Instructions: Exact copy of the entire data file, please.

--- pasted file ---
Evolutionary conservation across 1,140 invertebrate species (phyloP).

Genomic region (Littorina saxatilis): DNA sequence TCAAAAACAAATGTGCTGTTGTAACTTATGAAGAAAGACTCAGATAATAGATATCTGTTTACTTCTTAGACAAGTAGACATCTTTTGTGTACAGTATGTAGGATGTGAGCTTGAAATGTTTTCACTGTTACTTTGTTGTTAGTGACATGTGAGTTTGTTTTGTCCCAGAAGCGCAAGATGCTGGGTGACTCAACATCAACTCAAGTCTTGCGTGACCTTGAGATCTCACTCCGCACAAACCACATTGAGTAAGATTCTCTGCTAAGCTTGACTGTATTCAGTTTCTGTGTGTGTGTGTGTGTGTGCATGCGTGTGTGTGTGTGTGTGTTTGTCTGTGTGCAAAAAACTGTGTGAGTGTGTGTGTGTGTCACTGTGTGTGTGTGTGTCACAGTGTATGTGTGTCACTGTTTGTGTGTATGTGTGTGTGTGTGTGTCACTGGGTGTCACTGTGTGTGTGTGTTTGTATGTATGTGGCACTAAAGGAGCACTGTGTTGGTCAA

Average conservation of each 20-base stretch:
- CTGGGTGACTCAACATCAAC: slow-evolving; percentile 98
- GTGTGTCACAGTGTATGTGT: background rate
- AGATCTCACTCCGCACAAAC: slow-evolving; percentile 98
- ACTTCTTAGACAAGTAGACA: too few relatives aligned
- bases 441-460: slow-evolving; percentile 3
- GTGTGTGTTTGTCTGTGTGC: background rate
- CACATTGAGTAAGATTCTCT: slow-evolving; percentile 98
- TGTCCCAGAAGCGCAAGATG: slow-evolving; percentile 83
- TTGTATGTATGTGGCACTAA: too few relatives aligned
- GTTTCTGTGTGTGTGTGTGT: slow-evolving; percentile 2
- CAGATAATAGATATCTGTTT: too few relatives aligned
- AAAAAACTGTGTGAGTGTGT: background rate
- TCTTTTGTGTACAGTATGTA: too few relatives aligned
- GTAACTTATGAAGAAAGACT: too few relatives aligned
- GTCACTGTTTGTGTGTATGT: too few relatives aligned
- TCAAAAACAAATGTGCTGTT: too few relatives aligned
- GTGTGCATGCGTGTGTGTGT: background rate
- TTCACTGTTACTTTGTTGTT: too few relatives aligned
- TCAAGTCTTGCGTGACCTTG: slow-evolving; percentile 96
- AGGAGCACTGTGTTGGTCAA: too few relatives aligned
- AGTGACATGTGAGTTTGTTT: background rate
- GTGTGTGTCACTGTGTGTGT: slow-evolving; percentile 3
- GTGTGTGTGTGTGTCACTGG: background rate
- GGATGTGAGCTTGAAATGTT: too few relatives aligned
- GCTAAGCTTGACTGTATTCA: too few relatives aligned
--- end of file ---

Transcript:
Evolutionary conservation across 1,140 invertebrate species (phyloP).

Genomic region (Littorina saxatilis): DNA sequence TCAAAAACAAATGTGCTGTTGTAACTTATGAAGAAAGACTCAGATAATAGATATCTGTTTACTTCTTAGACAAGTAGACATCTTTTGTGTACAGTATGTAGGATGTGAGCTTGAAATGTTTTCACTGTTACTTTGTTGTTAGTGACATGTGAGTTTGTTTTGTCCCAGAAGCGCAAGATGCTGGGTGACTCAACATCAACTCAAGTCTTGCGTGACCTTGAGATCTCACTCCGCACAAACCACATTGAGTAAGATTCTCTGCTAAGCTTGACTGTATTCAGTTTCTGTGTGTGTGTGTGTGTGTGCATGCGTGTGTGTGTGTGTGTGTTTGTCTGTGTGCAAAAAACTGTGTGAGTGTGTGTGTGTGTCACTGTGTGTGTGTGTGTCACAGTGTATGTGTGTCACTGTTTGTGTGTATGTGTGTGTGTGTGTGTCACTGGGTGTCACTGTGTGTGTGTGTTTGTATGTATGTGGCACTAAAGGAGCACTGTGTTGGTCAA

Average conservation of each 20-base stretch:
- CTGGGTGACTCAACATCAAC: slow-evolving; percentile 98
- GTGTGTCACAGTGTATGTGT: background rate
- AGATCTCACTCCGCACAAAC: slow-evolving; percentile 98
- ACTTCTTAGACAAGTAGACA: too few relatives aligned
- bases 441-460: slow-evolving; percentile 3
- GTGTGTGTTTGTCTGTGTGC: background rate
- CACATTGAGTAAGATTCTCT: slow-evolving; percentile 98
- TGTCCCAGAAGCGCAAGATG: slow-evolving; percentile 83
- TTGTATGTATGTGGCACTAA: too few relatives aligned
- GTTTCTGTGTGTGTGTGTGT: slow-evolving; percentile 2
- CAGATAATAGATATCTGTTT: too few relatives aligned
- AAAAAACTGTGTGAGTGTGT: background rate
- TCTTTTGTGTACAGTATGTA: too few relatives aligned
- GTAACTTATGAAGAAAGACT: too few relatives aligned
- GTCACTGTTTGTGTGTATGT: too few relatives aligned
- TCAAAAACAAATGTGCTGTT: too few relatives aligned
- GTGTGCATGCGTGTGTGTGT: background rate
- TTCACTGTTACTTTGTTGTT: too few relatives aligned
- TCAAGTCTTGCGTGACCTTG: slow-evolving; percentile 96
- AGGAGCACTGTGTTGGTCAA: too few relatives aligned
- AGTGACATGTGAGTTTGTTT: background rate
- GTGTGTGTCACTGTGTGTGT: slow-evolving; percentile 3
- GTGTGTGTGTGTGTCACTGG: background rate
- GGATGTGAGCTTGAAATGTT: too few relatives aligned
- GCTAAGCTTGACTGTATTCA: too few relatives aligned